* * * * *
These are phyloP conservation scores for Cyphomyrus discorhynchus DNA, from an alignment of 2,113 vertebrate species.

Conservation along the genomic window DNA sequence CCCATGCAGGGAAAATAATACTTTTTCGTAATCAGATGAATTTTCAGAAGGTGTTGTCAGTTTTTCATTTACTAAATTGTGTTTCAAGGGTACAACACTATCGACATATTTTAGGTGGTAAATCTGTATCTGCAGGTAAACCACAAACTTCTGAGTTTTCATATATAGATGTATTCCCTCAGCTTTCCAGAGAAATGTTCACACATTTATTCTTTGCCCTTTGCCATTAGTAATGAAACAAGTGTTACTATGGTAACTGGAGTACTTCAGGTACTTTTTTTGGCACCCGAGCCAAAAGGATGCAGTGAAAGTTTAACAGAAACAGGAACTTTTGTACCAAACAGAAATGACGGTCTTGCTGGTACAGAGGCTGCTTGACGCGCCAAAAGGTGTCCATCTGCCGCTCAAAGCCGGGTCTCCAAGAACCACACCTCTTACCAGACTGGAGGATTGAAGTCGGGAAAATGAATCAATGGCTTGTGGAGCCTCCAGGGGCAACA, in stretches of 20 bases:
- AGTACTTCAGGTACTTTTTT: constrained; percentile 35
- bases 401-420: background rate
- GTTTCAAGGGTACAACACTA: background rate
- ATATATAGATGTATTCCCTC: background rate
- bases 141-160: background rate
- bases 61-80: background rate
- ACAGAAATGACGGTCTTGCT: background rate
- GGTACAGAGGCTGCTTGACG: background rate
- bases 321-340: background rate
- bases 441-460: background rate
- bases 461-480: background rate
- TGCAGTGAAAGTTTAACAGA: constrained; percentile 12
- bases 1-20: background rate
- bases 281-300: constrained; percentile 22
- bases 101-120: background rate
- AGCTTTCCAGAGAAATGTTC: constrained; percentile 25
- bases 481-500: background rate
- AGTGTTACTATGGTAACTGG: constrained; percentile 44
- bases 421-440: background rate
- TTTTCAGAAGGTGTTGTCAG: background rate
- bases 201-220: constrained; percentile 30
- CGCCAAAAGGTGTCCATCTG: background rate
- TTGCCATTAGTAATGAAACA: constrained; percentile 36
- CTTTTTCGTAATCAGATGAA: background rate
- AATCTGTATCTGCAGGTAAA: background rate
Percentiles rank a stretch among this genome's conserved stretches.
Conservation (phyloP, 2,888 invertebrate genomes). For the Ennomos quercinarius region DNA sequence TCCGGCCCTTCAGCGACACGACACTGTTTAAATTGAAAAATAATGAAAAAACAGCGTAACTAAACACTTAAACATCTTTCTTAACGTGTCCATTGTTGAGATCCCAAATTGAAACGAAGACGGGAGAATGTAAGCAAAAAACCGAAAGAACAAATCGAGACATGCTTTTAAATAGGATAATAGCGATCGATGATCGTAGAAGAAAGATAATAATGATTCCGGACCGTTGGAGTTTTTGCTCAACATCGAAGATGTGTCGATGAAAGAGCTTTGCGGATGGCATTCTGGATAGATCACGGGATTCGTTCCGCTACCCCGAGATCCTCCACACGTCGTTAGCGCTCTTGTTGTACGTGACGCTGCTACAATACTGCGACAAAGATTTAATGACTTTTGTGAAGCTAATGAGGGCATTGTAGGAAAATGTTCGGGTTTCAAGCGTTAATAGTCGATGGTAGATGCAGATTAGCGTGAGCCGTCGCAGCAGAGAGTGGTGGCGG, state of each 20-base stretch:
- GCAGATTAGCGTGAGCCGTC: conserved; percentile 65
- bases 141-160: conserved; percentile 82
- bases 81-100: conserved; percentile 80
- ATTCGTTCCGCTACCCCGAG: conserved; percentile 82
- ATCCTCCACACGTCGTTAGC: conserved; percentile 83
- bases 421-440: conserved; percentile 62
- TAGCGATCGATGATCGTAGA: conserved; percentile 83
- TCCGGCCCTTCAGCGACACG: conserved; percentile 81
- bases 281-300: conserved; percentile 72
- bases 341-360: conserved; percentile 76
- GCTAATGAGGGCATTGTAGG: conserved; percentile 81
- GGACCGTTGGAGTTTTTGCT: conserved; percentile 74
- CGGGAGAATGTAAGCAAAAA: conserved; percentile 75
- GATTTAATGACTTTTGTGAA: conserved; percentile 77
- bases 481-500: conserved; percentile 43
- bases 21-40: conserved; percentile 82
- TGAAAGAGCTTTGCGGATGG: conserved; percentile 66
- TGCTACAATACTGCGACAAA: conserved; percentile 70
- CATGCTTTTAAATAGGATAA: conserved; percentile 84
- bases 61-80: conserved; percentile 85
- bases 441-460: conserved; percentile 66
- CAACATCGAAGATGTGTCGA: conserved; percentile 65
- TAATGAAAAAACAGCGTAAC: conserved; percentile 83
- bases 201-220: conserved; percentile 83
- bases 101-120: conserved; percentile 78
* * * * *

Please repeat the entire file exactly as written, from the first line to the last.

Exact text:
These are phyloP conservation scores for Cyphomyrus discorhynchus DNA, from an alignment of 2,113 vertebrate species.

Conservation along the genomic window DNA sequence CCCATGCAGGGAAAATAATACTTTTTCGTAATCAGATGAATTTTCAGAAGGTGTTGTCAGTTTTTCATTTACTAAATTGTGTTTCAAGGGTACAACACTATCGACATATTTTAGGTGGTAAATCTGTATCTGCAGGTAAACCACAAACTTCTGAGTTTTCATATATAGATGTATTCCCTCAGCTTTCCAGAGAAATGTTCACACATTTATTCTTTGCCCTTTGCCATTAGTAATGAAACAAGTGTTACTATGGTAACTGGAGTACTTCAGGTACTTTTTTTGGCACCCGAGCCAAAAGGATGCAGTGAAAGTTTAACAGAAACAGGAACTTTTGTACCAAACAGAAATGACGGTCTTGCTGGTACAGAGGCTGCTTGACGCGCCAAAAGGTGTCCATCTGCCGCTCAAAGCCGGGTCTCCAAGAACCACACCTCTTACCAGACTGGAGGATTGAAGTCGGGAAAATGAATCAATGGCTTGTGGAGCCTCCAGGGGCAACA, in stretches of 20 bases:
- AGTACTTCAGGTACTTTTTT: constrained; percentile 35
- bases 401-420: background rate
- GTTTCAAGGGTACAACACTA: background rate
- ATATATAGATGTATTCCCTC: background rate
- bases 141-160: background rate
- bases 61-80: background rate
- ACAGAAATGACGGTCTTGCT: background rate
- GGTACAGAGGCTGCTTGACG: background rate
- bases 321-340: background rate
- bases 441-460: background rate
- bases 461-480: background rate
- TGCAGTGAAAGTTTAACAGA: constrained; percentile 12
- bases 1-20: background rate
- bases 281-300: constrained; percentile 22
- bases 101-120: background rate
- AGCTTTCCAGAGAAATGTTC: constrained; percentile 25
- bases 481-500: background rate
- AGTGTTACTATGGTAACTGG: constrained; percentile 44
- bases 421-440: background rate
- TTTTCAGAAGGTGTTGTCAG: background rate
- bases 201-220: constrained; percentile 30
- CGCCAAAAGGTGTCCATCTG: background rate
- TTGCCATTAGTAATGAAACA: constrained; percentile 36
- CTTTTTCGTAATCAGATGAA: background rate
- AATCTGTATCTGCAGGTAAA: background rate
Percentiles rank a stretch among this genome's conserved stretches.
Conservation (phyloP, 2,888 invertebrate genomes). For the Ennomos quercinarius region DNA sequence TCCGGCCCTTCAGCGACACGACACTGTTTAAATTGAAAAATAATGAAAAAACAGCGTAACTAAACACTTAAACATCTTTCTTAACGTGTCCATTGTTGAGATCCCAAATTGAAACGAAGACGGGAGAATGTAAGCAAAAAACCGAAAGAACAAATCGAGACATGCTTTTAAATAGGATAATAGCGATCGATGATCGTAGAAGAAAGATAATAATGATTCCGGACCGTTGGAGTTTTTGCTCAACATCGAAGATGTGTCGATGAAAGAGCTTTGCGGATGGCATTCTGGATAGATCACGGGATTCGTTCCGCTACCCCGAGATCCTCCACACGTCGTTAGCGCTCTTGTTGTACGTGACGCTGCTACAATACTGCGACAAAGATTTAATGACTTTTGTGAAGCTAATGAGGGCATTGTAGGAAAATGTTCGGGTTTCAAGCGTTAATAGTCGATGGTAGATGCAGATTAGCGTGAGCCGTCGCAGCAGAGAGTGGTGGCGG, state of each 20-base stretch:
- GCAGATTAGCGTGAGCCGTC: conserved; percentile 65
- bases 141-160: conserved; percentile 82
- bases 81-100: conserved; percentile 80
- ATTCGTTCCGCTACCCCGAG: conserved; percentile 82
- ATCCTCCACACGTCGTTAGC: conserved; percentile 83
- bases 421-440: conserved; percentile 62
- TAGCGATCGATGATCGTAGA: conserved; percentile 83
- TCCGGCCCTTCAGCGACACG: conserved; percentile 81
- bases 281-300: conserved; percentile 72
- bases 341-360: conserved; percentile 76
- GCTAATGAGGGCATTGTAGG: conserved; percentile 81
- GGACCGTTGGAGTTTTTGCT: conserved; percentile 74
- CGGGAGAATGTAAGCAAAAA: conserved; percentile 75
- GATTTAATGACTTTTGTGAA: conserved; percentile 77
- bases 481-500: conserved; percentile 43
- bases 21-40: conserved; percentile 82
- TGAAAGAGCTTTGCGGATGG: conserved; percentile 66
- TGCTACAATACTGCGACAAA: conserved; percentile 70
- CATGCTTTTAAATAGGATAA: conserved; percentile 84
- bases 61-80: conserved; percentile 85
- bases 441-460: conserved; percentile 66
- CAACATCGAAGATGTGTCGA: conserved; percentile 65
- TAATGAAAAAACAGCGTAAC: conserved; percentile 83
- bases 201-220: conserved; percentile 83
- bases 101-120: conserved; percentile 78